In 1994, UNESCO and the International Labour Organisation (ILO) declared 5 October “World Teachers’ Day” (WTD), to commemorate the signing of the UNESCO/ILO Recommendation Concerning the Status of Teachers in 1966.  On 5 October this year, South Africa joined many other countries in celebrating the 20th anniversary of WTD, and we continue throughout the month of October to appreciate our Teachers.

Some teachers across the country will receive either an automated voice message from President Zuma or an SMS from the Minister of Basic Education via their cell phones during the week. For those who may not receive these, the messages are quoted below:

A.    AUTOMATED VOICE MESSAGE from President Zuma
“Good day, this is President Zuma. A warm welcome back to the last term of the year. During the month of October, as we celebrate teachers, I would personally like to thank you for your hard work and dedication, as a valued teacher.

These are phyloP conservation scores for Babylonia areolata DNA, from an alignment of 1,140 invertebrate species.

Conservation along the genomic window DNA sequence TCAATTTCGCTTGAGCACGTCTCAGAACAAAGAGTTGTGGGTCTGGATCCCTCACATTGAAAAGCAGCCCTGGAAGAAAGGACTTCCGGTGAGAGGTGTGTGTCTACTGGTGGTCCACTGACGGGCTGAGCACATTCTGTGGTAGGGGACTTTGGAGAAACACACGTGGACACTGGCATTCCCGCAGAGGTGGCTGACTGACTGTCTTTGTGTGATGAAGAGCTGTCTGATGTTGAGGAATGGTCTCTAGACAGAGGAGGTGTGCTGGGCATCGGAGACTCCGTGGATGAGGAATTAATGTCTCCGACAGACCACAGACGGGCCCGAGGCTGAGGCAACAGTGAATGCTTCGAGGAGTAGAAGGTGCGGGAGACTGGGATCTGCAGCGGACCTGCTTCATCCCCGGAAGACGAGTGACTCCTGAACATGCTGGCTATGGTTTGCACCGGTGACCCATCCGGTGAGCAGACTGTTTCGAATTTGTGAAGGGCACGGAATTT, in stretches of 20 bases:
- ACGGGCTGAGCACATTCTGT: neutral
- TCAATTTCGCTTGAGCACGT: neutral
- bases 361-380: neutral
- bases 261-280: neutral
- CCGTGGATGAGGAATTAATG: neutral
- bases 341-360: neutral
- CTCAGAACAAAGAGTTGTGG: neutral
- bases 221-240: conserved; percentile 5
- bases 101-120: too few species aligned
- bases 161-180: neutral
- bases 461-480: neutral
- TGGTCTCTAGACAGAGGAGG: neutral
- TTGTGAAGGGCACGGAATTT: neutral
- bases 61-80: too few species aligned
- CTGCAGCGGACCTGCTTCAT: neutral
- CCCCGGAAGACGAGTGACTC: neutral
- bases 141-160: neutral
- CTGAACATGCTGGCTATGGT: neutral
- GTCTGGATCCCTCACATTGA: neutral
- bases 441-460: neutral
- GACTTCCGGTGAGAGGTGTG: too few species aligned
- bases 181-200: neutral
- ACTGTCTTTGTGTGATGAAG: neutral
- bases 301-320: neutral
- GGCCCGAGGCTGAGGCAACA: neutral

This month we honour you, as we remind ourselves of how important teachers are to our society.
We entrust to you the future of our children, as you form the basis of building a just society, and your input-your experience, knowledge and skills-are vital, if we are to achieve excellence in education, and rescue our children from unemployment and poverty.
Thank you for your tireless work, and let World Teachers Month inspire all of us to continue working together for a brighter future.  Our Teachers, Our Future!”

B.    SMS to teachers from Minister Motshekga
“We celebrate our teachers on World Teachers Day and during the month of October. Thank you for your hard work & dedication.  Our Teachers, Our Future! Min Motshekga”

NAPTOSA, as well as other teacher unions are members of the National Education Collaboration Trust (NECT), and have welcomed the collaborative strategy point in place to upgrade basic education.  Although celebrating WTD is a welcome acknowledgement by government and the private sector of the importance of our teachers, remembering them on one day a year will not repair an educational system which needs urgent attention. Constant, concrete action is required if the NECT is to achieve its goals, particularly in the area of professionalising teaching.